Mark 2:19

Jesus answered,  “Can the groom’s friends fast, while the groom is with them? As long as they have the groom with them, they cannot fast.


we now fast for a preferred future
each time we do we find a vision
pushing us to break our little fast
to do what needs doing right now
to live that future into existence

our fast becomes appetizer
for a feast beyond measure

this fast is far more satisfying
than magical thinking of an intervention
that will set everything right
with a transaction exchanging debasement
for a reward of imputed glory

such a fast is strangely unsatisfying
when we forget its boom/bust cycling


The question is set up to have only one response—No.

Look behind a scene with an automatic response and there are additional questions that lined up to be asked.

Ched Myers, et.al, in “Say to this Mountain”: Mark’s Story of Discipleship, notes a critical difference between those with resources sufficient to fast and those for whom hunger was a reality that could not be avoided and thus not a fast. When this is the case, a Pharisaic intention to honor G*D turns into a shaming of neighbor.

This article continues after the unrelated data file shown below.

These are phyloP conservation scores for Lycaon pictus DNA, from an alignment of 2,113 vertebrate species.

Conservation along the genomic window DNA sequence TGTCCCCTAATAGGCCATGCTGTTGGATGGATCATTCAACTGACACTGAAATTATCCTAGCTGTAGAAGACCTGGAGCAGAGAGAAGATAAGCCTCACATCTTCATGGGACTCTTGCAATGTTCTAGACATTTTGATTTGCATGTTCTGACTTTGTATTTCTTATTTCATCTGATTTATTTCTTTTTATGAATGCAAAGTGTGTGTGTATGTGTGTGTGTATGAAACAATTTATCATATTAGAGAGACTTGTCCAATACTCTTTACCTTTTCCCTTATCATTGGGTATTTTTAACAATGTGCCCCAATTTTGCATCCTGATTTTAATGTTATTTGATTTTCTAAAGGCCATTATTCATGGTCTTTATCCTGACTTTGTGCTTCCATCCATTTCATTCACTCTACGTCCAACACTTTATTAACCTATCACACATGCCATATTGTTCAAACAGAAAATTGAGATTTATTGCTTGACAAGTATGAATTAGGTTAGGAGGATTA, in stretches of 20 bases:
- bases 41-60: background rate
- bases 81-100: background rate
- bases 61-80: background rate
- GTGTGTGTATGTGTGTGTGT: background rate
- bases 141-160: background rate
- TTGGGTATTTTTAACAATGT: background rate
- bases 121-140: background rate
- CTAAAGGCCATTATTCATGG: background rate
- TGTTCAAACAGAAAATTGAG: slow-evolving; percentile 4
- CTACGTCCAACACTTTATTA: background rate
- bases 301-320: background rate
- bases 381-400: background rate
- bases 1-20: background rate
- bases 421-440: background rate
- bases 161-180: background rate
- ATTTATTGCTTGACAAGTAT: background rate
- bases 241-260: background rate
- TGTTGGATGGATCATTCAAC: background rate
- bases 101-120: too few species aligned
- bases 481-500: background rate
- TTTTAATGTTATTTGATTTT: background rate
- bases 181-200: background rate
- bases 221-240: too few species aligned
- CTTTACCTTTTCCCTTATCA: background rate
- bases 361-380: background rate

This structural critique presents another wrinkle with the way religions “domesticate” patterns of behavior. The Five Gospels: The Search for the Authentic Words of Jesus by Robert Funk, et. al., reminds us:

The custom in Jesus’ day was to fast as a part of regular religious observance. In contrast to the behavior of John the Baptist and his followers, Jesus apparently did not fast, but came to be known as “a glutton and a drunk.” The early Christian community immediately reverted to fasting as a religious practice, but now they are driven to distinguish their fasts from those of their Jewish counterparts by changing the days.

This process of assimilating the Jesus tradition to an earlier established custom is known as the domestication of the tradition.

We do become afraid of unscripted living. It is seen as dangerous or leading to wilderness. As a result, we bring order everywhere we are. Where else might we have drawn back from considering “the bridegroom” always being with us?

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